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A winning Cover Letter.

This probably looks to you as straight forward topic to you but be sure there are people who still get the cover letter wrong at this age. Today, we will concentrate on giving you tips and components of a good cover letter. Just as a point of note, there are so many questions surrounding the sending your CV and cover letter through email.  Job seekers are concerned whether to send an emails’ body as the cover letter or attach it as an attachment. Please do both for the sake of the employer because they may want to print the cover letter for records and thus in this case they will prefer an attachment and because you want to express your need in an organized manner once someone opens your email, have it also as the body of the e-mail.
There should be basic components of a cover letter which if a human resource executive looks at, he will immediately see you through it.
Ø  It should be clear and explanatory with a lot of precision.
Ø  The font should be the same as that on the CV. If you have two different fonts it shows a little bit of clumsiness.

Ø  Short and brief with very few facts that are in the job requirements. Be careful not to be over-repetitive in your letter and the information in the CV. Here we mean that the information may be a little bit similar but much summarized.
Ø  Plain English is the way to go. Don’t get very funny vocabulary from the cupboard with the intention of pleasing or scaring the panelist with your language prowess. It is OK to bring in a few adverbs but be careful not to overdo it. This may hurt your chances.
Ø  Don’t target to cover the whole page of a paper but look organized from the work of your hands because this is the first thing an employer will read.
Ø  Make sure your grammar at this level is perfect and use the ‘spell checker’ and ‘grammar’ features if need be. Do away with typos and as I told you this is the first impression you will make to an employer.
Now we will straight look at the important features of a cover letter:
1.   Your contacts and date: At the top right, you should put your contacts especially the telephone number you can be contacted through easily. Employers find it very annoying when they call a number only to find it on voicemail. This section should include your physical or post office address, the telephone number and the date the letter is drawn. Please give all the contacts that you have for example if you have a landline, there is no harm in giving it. The date is also very important just for the sake of the employer because e has a deadline for applications.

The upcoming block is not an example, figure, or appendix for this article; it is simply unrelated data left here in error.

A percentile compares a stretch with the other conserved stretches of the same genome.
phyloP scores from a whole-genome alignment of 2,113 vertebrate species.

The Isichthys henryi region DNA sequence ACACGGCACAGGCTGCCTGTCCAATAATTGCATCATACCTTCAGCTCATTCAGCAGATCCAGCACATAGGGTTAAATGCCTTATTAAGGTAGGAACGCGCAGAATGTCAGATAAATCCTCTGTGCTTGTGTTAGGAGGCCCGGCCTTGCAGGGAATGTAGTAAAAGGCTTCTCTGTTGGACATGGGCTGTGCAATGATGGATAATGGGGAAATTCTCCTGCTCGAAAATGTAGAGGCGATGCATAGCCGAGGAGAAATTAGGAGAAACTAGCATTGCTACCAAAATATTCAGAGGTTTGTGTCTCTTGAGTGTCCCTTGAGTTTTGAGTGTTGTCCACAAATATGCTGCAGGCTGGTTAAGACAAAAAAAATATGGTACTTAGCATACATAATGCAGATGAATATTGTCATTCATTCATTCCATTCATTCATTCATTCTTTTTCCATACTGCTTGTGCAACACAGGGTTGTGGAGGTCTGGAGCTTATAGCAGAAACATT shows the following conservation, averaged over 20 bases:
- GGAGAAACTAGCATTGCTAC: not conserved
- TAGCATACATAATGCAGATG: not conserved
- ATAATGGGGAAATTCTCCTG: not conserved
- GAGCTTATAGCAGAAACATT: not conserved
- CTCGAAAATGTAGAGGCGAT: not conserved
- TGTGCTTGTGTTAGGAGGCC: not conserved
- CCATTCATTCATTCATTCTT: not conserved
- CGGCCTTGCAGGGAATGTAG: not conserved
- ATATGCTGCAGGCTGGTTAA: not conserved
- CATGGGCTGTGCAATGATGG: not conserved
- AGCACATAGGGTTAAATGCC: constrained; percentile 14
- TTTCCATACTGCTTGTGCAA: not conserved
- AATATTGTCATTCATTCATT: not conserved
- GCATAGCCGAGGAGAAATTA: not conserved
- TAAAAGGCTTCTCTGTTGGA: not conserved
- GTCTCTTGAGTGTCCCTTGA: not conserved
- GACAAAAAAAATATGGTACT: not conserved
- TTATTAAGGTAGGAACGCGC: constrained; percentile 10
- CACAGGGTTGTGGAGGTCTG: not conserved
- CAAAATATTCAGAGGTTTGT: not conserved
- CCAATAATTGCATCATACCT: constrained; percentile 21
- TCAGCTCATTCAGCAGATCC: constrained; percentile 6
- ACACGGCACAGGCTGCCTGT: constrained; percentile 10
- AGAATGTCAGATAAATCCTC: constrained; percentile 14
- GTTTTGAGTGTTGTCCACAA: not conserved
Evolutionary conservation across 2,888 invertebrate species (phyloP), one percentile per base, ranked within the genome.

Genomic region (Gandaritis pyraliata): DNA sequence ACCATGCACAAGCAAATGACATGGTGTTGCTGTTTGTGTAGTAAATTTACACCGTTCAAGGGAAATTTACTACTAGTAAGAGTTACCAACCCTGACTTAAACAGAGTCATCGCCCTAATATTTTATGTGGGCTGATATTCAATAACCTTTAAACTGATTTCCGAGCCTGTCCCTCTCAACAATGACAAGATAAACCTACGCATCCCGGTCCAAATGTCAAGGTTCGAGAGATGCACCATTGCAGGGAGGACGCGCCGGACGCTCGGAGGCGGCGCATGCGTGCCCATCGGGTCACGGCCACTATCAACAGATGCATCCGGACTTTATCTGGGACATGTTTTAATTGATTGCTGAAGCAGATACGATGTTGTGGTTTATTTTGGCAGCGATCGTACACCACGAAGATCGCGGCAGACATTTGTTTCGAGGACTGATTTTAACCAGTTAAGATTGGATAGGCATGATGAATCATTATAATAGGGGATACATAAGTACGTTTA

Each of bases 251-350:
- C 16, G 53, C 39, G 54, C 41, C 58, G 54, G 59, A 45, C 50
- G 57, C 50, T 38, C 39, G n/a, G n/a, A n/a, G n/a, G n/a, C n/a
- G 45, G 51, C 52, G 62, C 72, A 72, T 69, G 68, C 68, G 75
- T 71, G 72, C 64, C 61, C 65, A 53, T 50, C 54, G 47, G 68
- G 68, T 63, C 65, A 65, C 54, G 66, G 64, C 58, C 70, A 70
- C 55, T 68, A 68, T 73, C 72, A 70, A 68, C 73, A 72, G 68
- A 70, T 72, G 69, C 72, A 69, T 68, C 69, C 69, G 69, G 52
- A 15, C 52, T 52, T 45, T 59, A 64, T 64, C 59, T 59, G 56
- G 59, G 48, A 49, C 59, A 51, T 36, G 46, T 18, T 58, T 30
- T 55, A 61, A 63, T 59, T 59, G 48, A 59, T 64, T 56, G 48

2.   Employer contact and address: At this section you need to be very careful who to address the letter to. Check the job advert very well and see if the address should be to the human resource manager or to the manager. I know companies like ‘Radio Africa’ prefer a letter addressed to the GM. This may look as a small issue but just imagine if the letter is meant to be addressed to the HR and you send it to the CEO. He will receive the letter and maybe redirect it or not. It may be even checked after the deadline. Be careful.
3.   Salutation: The word ‘Dear Sir/ Madam’ looks so obvious but be careful because it is not. Is you salute both sir and madam while the HR guys have knowledge that you know the sex of their HR manager, wore unto you. This salutation should be used only when not sure of the sex of the addressee. Just imagine a situation where there was a graduate recruitment and the HR manager introduced him/ herself, it will look as if you were not attentive in doing this.
4.   The reference or declaration of intention/ Main subject:   The job advert should guide you in this. If a reference number is given, make sure you give it here but more so please state the position you are applying for. The subject line has two main areas, declaration of intention and the position applied for. At a glance, the reader should tell what you are applying for and what the letter is all about.
5.   The main body: The body contains three parts just like any other composition:
·         Introduction: This is where you state your intention to apply for the earlier mentioned position, where you found out of its existence and your pleasure of occupying the office.
·         The body: This should tell in brief why you feel you are best suited to take up the job. In this area explain your academic qualifications and other skills but don’t go into details, if you can raise the curiosity of the reader to go to your CV to find out more.
·         The conclusion. Make a conclusive and appreciative approach to this section. Show gratitude if a response is received.
6.   The sign off and signature:  The most common used sign offs are, ‘yours faithfully’, ‘yours sincerely’ and ‘kind regards.’ The first thing you should ask yourself before inventing your own sign off is the purpose of this section. It generally should tell the reader that all the information stated above is true and represents the writer of this letter. After the sign off statement, put your signature in biro and then your name thereafter. This may look simple but people get it wrong very often.

A cover letter is the best way you can create interest in the reader to proceed to your CV. Just like the composition we used to write in primary and secondary school, the first paragraph determines the interest that the reader will get into your work. Remember you are not present at the short listing process and thus the papers that represent you should be in perfect shape.

We wish you all the best.

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